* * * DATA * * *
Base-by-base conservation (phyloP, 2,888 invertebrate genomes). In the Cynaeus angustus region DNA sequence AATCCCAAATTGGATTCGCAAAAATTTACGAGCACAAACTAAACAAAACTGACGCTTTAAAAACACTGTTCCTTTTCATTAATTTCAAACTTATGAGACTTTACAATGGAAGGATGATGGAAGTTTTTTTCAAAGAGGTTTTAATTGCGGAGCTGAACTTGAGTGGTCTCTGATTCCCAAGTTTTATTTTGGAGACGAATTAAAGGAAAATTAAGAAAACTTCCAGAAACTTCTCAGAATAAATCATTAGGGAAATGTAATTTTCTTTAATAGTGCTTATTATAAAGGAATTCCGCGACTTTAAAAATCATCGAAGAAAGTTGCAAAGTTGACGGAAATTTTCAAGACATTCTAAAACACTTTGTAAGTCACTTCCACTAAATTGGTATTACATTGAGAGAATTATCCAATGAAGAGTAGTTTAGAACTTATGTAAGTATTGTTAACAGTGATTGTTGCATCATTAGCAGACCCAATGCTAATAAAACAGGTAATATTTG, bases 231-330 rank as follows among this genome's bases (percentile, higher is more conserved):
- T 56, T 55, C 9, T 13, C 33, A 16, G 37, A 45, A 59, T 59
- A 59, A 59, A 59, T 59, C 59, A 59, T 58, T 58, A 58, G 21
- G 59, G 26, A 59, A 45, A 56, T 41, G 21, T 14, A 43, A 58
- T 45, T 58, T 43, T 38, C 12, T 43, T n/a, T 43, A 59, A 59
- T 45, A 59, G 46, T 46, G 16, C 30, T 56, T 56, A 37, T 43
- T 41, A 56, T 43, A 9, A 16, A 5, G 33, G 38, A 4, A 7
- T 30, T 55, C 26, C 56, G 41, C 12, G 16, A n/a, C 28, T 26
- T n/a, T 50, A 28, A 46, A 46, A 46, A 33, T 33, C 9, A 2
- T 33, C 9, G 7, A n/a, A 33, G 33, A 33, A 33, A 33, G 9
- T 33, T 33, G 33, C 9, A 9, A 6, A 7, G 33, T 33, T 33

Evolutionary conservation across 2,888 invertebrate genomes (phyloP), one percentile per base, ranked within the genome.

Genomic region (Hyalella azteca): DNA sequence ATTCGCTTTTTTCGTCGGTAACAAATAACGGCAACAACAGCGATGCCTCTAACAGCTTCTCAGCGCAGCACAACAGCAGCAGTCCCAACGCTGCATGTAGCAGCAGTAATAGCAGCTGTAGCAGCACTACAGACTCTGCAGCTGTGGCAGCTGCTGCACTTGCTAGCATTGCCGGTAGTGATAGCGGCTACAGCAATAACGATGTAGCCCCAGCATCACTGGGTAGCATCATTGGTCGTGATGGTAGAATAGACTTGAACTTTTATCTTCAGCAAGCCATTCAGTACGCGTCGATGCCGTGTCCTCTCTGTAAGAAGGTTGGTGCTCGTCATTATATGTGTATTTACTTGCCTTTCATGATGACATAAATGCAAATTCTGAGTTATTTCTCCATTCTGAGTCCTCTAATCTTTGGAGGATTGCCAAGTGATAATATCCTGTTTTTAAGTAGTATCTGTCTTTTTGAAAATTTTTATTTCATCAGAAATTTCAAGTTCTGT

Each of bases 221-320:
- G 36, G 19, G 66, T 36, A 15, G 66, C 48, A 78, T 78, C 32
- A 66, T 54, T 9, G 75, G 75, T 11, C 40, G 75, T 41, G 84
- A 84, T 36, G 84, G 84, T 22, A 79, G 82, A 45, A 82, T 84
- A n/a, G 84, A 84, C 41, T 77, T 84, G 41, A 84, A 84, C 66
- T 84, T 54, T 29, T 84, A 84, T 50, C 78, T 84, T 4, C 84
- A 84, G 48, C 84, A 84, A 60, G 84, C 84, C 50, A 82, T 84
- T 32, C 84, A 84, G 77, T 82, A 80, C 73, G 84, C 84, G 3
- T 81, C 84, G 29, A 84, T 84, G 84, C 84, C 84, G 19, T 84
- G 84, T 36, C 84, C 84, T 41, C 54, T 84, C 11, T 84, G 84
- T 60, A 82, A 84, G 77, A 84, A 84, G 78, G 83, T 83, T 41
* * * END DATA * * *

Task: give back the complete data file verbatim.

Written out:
Base-by-base conservation (phyloP, 2,888 invertebrate genomes). In the Cynaeus angustus region DNA sequence AATCCCAAATTGGATTCGCAAAAATTTACGAGCACAAACTAAACAAAACTGACGCTTTAAAAACACTGTTCCTTTTCATTAATTTCAAACTTATGAGACTTTACAATGGAAGGATGATGGAAGTTTTTTTCAAAGAGGTTTTAATTGCGGAGCTGAACTTGAGTGGTCTCTGATTCCCAAGTTTTATTTTGGAGACGAATTAAAGGAAAATTAAGAAAACTTCCAGAAACTTCTCAGAATAAATCATTAGGGAAATGTAATTTTCTTTAATAGTGCTTATTATAAAGGAATTCCGCGACTTTAAAAATCATCGAAGAAAGTTGCAAAGTTGACGGAAATTTTCAAGACATTCTAAAACACTTTGTAAGTCACTTCCACTAAATTGGTATTACATTGAGAGAATTATCCAATGAAGAGTAGTTTAGAACTTATGTAAGTATTGTTAACAGTGATTGTTGCATCATTAGCAGACCCAATGCTAATAAAACAGGTAATATTTG, bases 231-330 rank as follows among this genome's bases (percentile, higher is more conserved):
- T 56, T 55, C 9, T 13, C 33, A 16, G 37, A 45, A 59, T 59
- A 59, A 59, A 59, T 59, C 59, A 59, T 58, T 58, A 58, G 21
- G 59, G 26, A 59, A 45, A 56, T 41, G 21, T 14, A 43, A 58
- T 45, T 58, T 43, T 38, C 12, T 43, T n/a, T 43, A 59, A 59
- T 45, A 59, G 46, T 46, G 16, C 30, T 56, T 56, A 37, T 43
- T 41, A 56, T 43, A 9, A 16, A 5, G 33, G 38, A 4, A 7
- T 30, T 55, C 26, C 56, G 41, C 12, G 16, A n/a, C 28, T 26
- T n/a, T 50, A 28, A 46, A 46, A 46, A 33, T 33, C 9, A 2
- T 33, C 9, G 7, A n/a, A 33, G 33, A 33, A 33, A 33, G 9
- T 33, T 33, G 33, C 9, A 9, A 6, A 7, G 33, T 33, T 33

Evolutionary conservation across 2,888 invertebrate genomes (phyloP), one percentile per base, ranked within the genome.

Genomic region (Hyalella azteca): DNA sequence ATTCGCTTTTTTCGTCGGTAACAAATAACGGCAACAACAGCGATGCCTCTAACAGCTTCTCAGCGCAGCACAACAGCAGCAGTCCCAACGCTGCATGTAGCAGCAGTAATAGCAGCTGTAGCAGCACTACAGACTCTGCAGCTGTGGCAGCTGCTGCACTTGCTAGCATTGCCGGTAGTGATAGCGGCTACAGCAATAACGATGTAGCCCCAGCATCACTGGGTAGCATCATTGGTCGTGATGGTAGAATAGACTTGAACTTTTATCTTCAGCAAGCCATTCAGTACGCGTCGATGCCGTGTCCTCTCTGTAAGAAGGTTGGTGCTCGTCATTATATGTGTATTTACTTGCCTTTCATGATGACATAAATGCAAATTCTGAGTTATTTCTCCATTCTGAGTCCTCTAATCTTTGGAGGATTGCCAAGTGATAATATCCTGTTTTTAAGTAGTATCTGTCTTTTTGAAAATTTTTATTTCATCAGAAATTTCAAGTTCTGT

Each of bases 221-320:
- G 36, G 19, G 66, T 36, A 15, G 66, C 48, A 78, T 78, C 32
- A 66, T 54, T 9, G 75, G 75, T 11, C 40, G 75, T 41, G 84
- A 84, T 36, G 84, G 84, T 22, A 79, G 82, A 45, A 82, T 84
- A n/a, G 84, A 84, C 41, T 77, T 84, G 41, A 84, A 84, C 66
- T 84, T 54, T 29, T 84, A 84, T 50, C 78, T 84, T 4, C 84
- A 84, G 48, C 84, A 84, A 60, G 84, C 84, C 50, A 82, T 84
- T 32, C 84, A 84, G 77, T 82, A 80, C 73, G 84, C 84, G 3
- T 81, C 84, G 29, A 84, T 84, G 84, C 84, C 84, G 19, T 84
- G 84, T 36, C 84, C 84, T 41, C 54, T 84, C 11, T 84, G 84
- T 60, A 82, A 84, G 77, A 84, A 84, G 78, G 83, T 83, T 41